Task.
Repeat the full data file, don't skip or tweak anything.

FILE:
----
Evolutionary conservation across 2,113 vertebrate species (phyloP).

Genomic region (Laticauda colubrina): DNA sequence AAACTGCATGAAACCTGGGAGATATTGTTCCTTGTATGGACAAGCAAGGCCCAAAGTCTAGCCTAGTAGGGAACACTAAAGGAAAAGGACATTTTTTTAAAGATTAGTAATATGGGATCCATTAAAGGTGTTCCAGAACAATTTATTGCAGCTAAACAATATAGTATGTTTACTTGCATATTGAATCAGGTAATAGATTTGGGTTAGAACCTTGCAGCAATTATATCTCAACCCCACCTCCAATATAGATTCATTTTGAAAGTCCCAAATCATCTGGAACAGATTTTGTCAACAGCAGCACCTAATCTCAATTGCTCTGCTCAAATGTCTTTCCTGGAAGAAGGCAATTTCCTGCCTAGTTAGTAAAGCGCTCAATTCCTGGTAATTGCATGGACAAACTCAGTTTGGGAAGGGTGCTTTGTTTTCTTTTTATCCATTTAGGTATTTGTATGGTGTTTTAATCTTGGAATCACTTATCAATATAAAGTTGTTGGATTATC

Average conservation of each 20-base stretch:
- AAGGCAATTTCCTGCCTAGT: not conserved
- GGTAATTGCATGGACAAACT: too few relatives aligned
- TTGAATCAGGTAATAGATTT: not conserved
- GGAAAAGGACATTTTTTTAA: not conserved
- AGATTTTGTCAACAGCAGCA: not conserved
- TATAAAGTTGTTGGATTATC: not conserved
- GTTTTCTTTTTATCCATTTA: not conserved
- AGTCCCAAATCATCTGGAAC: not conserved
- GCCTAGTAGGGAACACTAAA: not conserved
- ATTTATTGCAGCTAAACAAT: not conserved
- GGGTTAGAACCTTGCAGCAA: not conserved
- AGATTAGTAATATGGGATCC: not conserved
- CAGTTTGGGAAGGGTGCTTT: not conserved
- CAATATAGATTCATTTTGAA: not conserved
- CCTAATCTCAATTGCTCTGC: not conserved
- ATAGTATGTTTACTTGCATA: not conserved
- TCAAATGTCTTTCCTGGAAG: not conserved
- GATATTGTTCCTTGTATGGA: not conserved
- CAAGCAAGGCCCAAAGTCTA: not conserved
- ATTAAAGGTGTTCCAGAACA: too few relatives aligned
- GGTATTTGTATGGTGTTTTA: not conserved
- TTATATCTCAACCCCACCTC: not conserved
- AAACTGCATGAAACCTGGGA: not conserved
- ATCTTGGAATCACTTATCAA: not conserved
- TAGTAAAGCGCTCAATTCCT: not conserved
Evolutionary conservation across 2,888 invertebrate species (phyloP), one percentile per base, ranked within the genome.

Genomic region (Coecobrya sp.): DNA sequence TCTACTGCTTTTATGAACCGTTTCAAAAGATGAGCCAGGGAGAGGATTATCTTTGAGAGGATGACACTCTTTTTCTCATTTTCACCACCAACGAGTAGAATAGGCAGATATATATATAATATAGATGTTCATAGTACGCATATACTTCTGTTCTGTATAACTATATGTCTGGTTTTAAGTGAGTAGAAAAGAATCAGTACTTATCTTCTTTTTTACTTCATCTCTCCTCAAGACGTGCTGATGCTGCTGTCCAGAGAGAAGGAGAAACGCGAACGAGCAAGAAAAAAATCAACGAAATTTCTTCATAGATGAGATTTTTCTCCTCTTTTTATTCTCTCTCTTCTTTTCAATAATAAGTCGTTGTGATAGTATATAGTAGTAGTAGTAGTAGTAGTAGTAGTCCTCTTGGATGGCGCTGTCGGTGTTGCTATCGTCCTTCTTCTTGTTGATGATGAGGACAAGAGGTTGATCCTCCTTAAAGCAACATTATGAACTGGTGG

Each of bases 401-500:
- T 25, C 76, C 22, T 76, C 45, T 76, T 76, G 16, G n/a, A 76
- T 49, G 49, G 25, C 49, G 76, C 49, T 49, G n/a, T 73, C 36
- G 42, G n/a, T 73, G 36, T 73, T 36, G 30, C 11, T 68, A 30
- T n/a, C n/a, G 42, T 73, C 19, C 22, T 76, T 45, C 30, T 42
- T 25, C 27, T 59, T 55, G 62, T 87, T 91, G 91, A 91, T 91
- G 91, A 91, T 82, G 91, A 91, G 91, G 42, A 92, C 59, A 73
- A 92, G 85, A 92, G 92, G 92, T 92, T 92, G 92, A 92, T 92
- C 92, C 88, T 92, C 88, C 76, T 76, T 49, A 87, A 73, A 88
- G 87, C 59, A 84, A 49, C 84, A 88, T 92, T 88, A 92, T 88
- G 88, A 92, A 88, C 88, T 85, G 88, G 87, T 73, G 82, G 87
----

Evolutionary conservation across 2,113 vertebrate species (phyloP).

Genomic region (Laticauda colubrina): DNA sequence AAACTGCATGAAACCTGGGAGATATTGTTCCTTGTATGGACAAGCAAGGCCCAAAGTCTAGCCTAGTAGGGAACACTAAAGGAAAAGGACATTTTTTTAAAGATTAGTAATATGGGATCCATTAAAGGTGTTCCAGAACAATTTATTGCAGCTAAACAATATAGTATGTTTACTTGCATATTGAATCAGGTAATAGATTTGGGTTAGAACCTTGCAGCAATTATATCTCAACCCCACCTCCAATATAGATTCATTTTGAAAGTCCCAAATCATCTGGAACAGATTTTGTCAACAGCAGCACCTAATCTCAATTGCTCTGCTCAAATGTCTTTCCTGGAAGAAGGCAATTTCCTGCCTAGTTAGTAAAGCGCTCAATTCCTGGTAATTGCATGGACAAACTCAGTTTGGGAAGGGTGCTTTGTTTTCTTTTTATCCATTTAGGTATTTGTATGGTGTTTTAATCTTGGAATCACTTATCAATATAAAGTTGTTGGATTATC

Average conservation of each 20-base stretch:
- AAGGCAATTTCCTGCCTAGT: not conserved
- GGTAATTGCATGGACAAACT: too few relatives aligned
- TTGAATCAGGTAATAGATTT: not conserved
- GGAAAAGGACATTTTTTTAA: not conserved
- AGATTTTGTCAACAGCAGCA: not conserved
- TATAAAGTTGTTGGATTATC: not conserved
- GTTTTCTTTTTATCCATTTA: not conserved
- AGTCCCAAATCATCTGGAAC: not conserved
- GCCTAGTAGGGAACACTAAA: not conserved
- ATTTATTGCAGCTAAACAAT: not conserved
- GGGTTAGAACCTTGCAGCAA: not conserved
- AGATTAGTAATATGGGATCC: not conserved
- CAGTTTGGGAAGGGTGCTTT: not conserved
- CAATATAGATTCATTTTGAA: not conserved
- CCTAATCTCAATTGCTCTGC: not conserved
- ATAGTATGTTTACTTGCATA: not conserved
- TCAAATGTCTTTCCTGGAAG: not conserved
- GATATTGTTCCTTGTATGGA: not conserved
- CAAGCAAGGCCCAAAGTCTA: not conserved
- ATTAAAGGTGTTCCAGAACA: too few relatives aligned
- GGTATTTGTATGGTGTTTTA: not conserved
- TTATATCTCAACCCCACCTC: not conserved
- AAACTGCATGAAACCTGGGA: not conserved
- ATCTTGGAATCACTTATCAA: not conserved
- TAGTAAAGCGCTCAATTCCT: not conserved
Evolutionary conservation across 2,888 invertebrate species (phyloP), one percentile per base, ranked within the genome.

Genomic region (Coecobrya sp.): DNA sequence TCTACTGCTTTTATGAACCGTTTCAAAAGATGAGCCAGGGAGAGGATTATCTTTGAGAGGATGACACTCTTTTTCTCATTTTCACCACCAACGAGTAGAATAGGCAGATATATATATAATATAGATGTTCATAGTACGCATATACTTCTGTTCTGTATAACTATATGTCTGGTTTTAAGTGAGTAGAAAAGAATCAGTACTTATCTTCTTTTTTACTTCATCTCTCCTCAAGACGTGCTGATGCTGCTGTCCAGAGAGAAGGAGAAACGCGAACGAGCAAGAAAAAAATCAACGAAATTTCTTCATAGATGAGATTTTTCTCCTCTTTTTATTCTCTCTCTTCTTTTCAATAATAAGTCGTTGTGATAGTATATAGTAGTAGTAGTAGTAGTAGTAGTAGTCCTCTTGGATGGCGCTGTCGGTGTTGCTATCGTCCTTCTTCTTGTTGATGATGAGGACAAGAGGTTGATCCTCCTTAAAGCAACATTATGAACTGGTGG

Each of bases 401-500:
- T 25, C 76, C 22, T 76, C 45, T 76, T 76, G 16, G n/a, A 76
- T 49, G 49, G 25, C 49, G 76, C 49, T 49, G n/a, T 73, C 36
- G 42, G n/a, T 73, G 36, T 73, T 36, G 30, C 11, T 68, A 30
- T n/a, C n/a, G 42, T 73, C 19, C 22, T 76, T 45, C 30, T 42
- T 25, C 27, T 59, T 55, G 62, T 87, T 91, G 91, A 91, T 91
- G 91, A 91, T 82, G 91, A 91, G 91, G 42, A 92, C 59, A 73
- A 92, G 85, A 92, G 92, G 92, T 92, T 92, G 92, A 92, T 92
- C 92, C 88, T 92, C 88, C 76, T 76, T 49, A 87, A 73, A 88
- G 87, C 59, A 84, A 49, C 84, A 88, T 92, T 88, A 92, T 88
- G 88, A 92, A 88, C 88, T 85, G 88, G 87, T 73, G 82, G 87